To check for a good curd, insert the flat of a knife into the curd at a 45 degree angle and lift slowly until the curd breaks. The edges of this break should be quite clean and the whey that rises should be clear and not cloudy.
While waiting for coagulation, you can sanatize your cheese mold and draining cloth.
Cut Curds & Release Whey
When a firm curd has formed, it can be cut into 1/4 inch pieces. Adter cutting allow it to rest for about 10 minutes. Don't let the curds mat together, but give them enough time for a good layer of whey to rise to the top. If they start to mat, give them a gentle stir after about five minutes, then let them settle again.
Note: I cut my curds by making a large vertical crosscut with a long knife. Allowing the curd to rest for a few minutes and whey to rise up, then I use a whisk with thin wires make the final 1/4 inch cuts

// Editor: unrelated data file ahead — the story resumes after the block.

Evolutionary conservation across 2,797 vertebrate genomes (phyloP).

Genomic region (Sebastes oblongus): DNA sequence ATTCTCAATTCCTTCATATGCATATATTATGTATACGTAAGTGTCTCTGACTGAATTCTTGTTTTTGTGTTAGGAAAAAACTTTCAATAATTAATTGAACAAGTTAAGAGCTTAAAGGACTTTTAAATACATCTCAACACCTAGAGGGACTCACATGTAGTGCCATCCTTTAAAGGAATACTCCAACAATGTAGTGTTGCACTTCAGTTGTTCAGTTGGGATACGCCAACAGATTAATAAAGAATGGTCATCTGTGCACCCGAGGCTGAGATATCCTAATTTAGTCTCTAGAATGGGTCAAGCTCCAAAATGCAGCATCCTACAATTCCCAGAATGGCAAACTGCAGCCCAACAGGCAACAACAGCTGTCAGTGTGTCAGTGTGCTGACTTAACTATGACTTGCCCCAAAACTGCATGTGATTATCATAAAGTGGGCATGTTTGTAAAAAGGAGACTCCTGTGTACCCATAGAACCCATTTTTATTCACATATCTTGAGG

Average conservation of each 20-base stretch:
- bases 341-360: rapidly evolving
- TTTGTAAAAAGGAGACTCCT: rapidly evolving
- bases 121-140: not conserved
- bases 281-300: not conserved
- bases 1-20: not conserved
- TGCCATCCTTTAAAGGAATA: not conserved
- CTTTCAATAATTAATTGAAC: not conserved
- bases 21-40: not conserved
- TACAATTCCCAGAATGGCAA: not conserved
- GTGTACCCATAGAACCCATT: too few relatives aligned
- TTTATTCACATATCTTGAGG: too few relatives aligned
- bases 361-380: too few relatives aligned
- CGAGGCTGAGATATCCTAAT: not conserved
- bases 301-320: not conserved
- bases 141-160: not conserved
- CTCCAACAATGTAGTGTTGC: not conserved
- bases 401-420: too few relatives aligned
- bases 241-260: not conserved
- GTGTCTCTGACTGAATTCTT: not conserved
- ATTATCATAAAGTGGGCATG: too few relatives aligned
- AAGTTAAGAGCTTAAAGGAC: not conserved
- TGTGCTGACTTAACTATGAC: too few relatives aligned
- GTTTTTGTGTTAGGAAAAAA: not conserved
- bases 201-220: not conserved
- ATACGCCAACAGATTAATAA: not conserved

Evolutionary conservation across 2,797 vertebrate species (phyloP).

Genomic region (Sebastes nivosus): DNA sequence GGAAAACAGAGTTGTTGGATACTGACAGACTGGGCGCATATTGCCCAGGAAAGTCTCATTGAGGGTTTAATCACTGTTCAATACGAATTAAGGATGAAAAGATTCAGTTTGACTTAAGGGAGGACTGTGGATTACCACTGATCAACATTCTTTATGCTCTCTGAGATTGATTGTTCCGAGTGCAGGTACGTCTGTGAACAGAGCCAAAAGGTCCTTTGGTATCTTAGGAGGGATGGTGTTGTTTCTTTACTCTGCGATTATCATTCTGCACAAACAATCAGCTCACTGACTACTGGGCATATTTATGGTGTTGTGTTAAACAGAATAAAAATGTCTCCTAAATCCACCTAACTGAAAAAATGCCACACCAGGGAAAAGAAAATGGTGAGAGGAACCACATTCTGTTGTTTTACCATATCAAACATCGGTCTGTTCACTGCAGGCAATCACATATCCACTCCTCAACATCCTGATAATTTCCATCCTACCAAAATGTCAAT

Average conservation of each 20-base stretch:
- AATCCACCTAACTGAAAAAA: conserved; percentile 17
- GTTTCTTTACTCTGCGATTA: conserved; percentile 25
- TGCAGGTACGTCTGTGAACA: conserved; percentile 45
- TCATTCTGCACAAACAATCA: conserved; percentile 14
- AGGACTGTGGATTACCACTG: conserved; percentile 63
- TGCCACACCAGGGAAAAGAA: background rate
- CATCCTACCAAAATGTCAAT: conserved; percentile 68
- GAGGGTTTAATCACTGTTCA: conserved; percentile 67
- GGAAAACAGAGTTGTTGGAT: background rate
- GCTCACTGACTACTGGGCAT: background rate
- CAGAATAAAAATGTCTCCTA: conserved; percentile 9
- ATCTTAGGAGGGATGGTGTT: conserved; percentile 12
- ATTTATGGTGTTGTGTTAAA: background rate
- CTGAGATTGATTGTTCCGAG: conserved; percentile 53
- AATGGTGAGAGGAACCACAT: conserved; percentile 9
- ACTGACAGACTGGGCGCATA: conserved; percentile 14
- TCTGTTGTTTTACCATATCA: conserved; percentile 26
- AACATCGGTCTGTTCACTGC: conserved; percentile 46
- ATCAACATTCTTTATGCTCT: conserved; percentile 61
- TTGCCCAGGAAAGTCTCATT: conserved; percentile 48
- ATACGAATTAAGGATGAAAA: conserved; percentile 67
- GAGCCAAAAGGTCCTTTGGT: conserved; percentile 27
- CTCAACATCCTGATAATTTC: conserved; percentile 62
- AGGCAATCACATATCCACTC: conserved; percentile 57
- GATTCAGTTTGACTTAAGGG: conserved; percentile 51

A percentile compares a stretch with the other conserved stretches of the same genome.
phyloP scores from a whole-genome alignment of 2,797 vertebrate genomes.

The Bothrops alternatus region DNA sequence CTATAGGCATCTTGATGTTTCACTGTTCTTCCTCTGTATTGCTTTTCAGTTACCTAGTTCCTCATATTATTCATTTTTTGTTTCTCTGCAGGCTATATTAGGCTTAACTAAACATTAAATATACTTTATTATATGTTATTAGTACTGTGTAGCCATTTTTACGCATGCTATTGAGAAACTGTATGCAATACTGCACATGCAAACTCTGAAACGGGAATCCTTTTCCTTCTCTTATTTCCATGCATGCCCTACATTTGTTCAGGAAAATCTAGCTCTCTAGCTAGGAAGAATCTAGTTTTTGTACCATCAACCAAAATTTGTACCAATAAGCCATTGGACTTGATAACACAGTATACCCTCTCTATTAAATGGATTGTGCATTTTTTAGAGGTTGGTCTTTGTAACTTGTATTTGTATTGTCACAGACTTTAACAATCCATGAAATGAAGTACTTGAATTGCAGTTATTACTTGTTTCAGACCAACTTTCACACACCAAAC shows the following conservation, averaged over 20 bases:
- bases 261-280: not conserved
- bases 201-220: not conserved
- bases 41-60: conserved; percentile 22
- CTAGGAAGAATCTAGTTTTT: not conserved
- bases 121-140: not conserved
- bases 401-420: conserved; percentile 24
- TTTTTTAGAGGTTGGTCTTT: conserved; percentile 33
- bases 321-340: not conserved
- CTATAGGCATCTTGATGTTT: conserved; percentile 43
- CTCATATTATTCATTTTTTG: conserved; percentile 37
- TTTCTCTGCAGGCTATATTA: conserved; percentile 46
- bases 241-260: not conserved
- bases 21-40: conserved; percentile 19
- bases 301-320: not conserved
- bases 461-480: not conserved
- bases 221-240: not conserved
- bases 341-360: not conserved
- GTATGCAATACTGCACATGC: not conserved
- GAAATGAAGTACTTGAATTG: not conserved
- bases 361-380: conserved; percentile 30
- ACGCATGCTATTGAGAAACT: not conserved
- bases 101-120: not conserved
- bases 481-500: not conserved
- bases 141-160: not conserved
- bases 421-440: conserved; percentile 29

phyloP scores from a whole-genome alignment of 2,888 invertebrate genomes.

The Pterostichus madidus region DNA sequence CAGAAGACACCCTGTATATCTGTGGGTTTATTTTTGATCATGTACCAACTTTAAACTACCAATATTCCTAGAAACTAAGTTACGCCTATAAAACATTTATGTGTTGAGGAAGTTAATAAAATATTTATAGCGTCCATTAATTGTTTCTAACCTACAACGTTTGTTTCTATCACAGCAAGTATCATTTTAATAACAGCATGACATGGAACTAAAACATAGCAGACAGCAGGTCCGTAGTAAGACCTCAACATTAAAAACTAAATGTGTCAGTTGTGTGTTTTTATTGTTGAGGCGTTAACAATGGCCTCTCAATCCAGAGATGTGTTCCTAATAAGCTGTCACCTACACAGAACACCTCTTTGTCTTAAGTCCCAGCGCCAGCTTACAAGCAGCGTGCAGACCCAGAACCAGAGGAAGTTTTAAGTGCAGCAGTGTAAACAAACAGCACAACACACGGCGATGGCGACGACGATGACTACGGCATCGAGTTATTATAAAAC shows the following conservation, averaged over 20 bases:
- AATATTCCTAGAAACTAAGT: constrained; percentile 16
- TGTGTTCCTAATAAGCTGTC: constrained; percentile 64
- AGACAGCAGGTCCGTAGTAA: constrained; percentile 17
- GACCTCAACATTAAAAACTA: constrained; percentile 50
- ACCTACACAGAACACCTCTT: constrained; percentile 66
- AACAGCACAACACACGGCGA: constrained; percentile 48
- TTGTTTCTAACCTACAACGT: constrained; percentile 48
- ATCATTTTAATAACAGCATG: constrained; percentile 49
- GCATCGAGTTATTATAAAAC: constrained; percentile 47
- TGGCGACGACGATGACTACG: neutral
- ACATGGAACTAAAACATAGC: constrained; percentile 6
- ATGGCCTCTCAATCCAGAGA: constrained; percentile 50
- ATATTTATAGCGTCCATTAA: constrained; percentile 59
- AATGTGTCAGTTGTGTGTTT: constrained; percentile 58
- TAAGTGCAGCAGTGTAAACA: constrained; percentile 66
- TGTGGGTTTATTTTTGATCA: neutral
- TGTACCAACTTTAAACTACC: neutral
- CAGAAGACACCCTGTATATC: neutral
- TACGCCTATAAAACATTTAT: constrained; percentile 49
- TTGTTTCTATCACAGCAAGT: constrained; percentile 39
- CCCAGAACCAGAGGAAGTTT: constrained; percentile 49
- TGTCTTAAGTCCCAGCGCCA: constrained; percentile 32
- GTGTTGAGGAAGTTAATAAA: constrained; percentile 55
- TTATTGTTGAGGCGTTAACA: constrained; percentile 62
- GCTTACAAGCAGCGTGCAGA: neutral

Drying the Curds
Now it's time to dry out the curds. This is done by bringing the heat slowly back to 86°F (30°C). The total cooking time will be 30 minutes and may be extended a few minutes if the curds are still too soft. The curds should be stirred gently during the time so they don't mat toghther.
The final curds should be cooked well through and should be examined to make sure enough moisture was removed. A broken curd should be firm throughout and the curds should have a moderate resistance when pressed between the fingers.
When this point is reached the curds can be allowed to settle under the whey.
Forming the Curds
The sanitized mold and drain cloth should be in place at this point and the dry curds are now ready to transfer to the mold. Begin by allowing the curds to settle to the bottom of the pot and then drain the whey down to about 1-2 inches above the curd mass.
The curds can then be given a good stir to separate them before transfer. The curd can then be transferred to the form along with the remaining whey. The whey tends to float the curds into position and minimize any mechanical holes. A good hand pressure will help to consolidate the curds.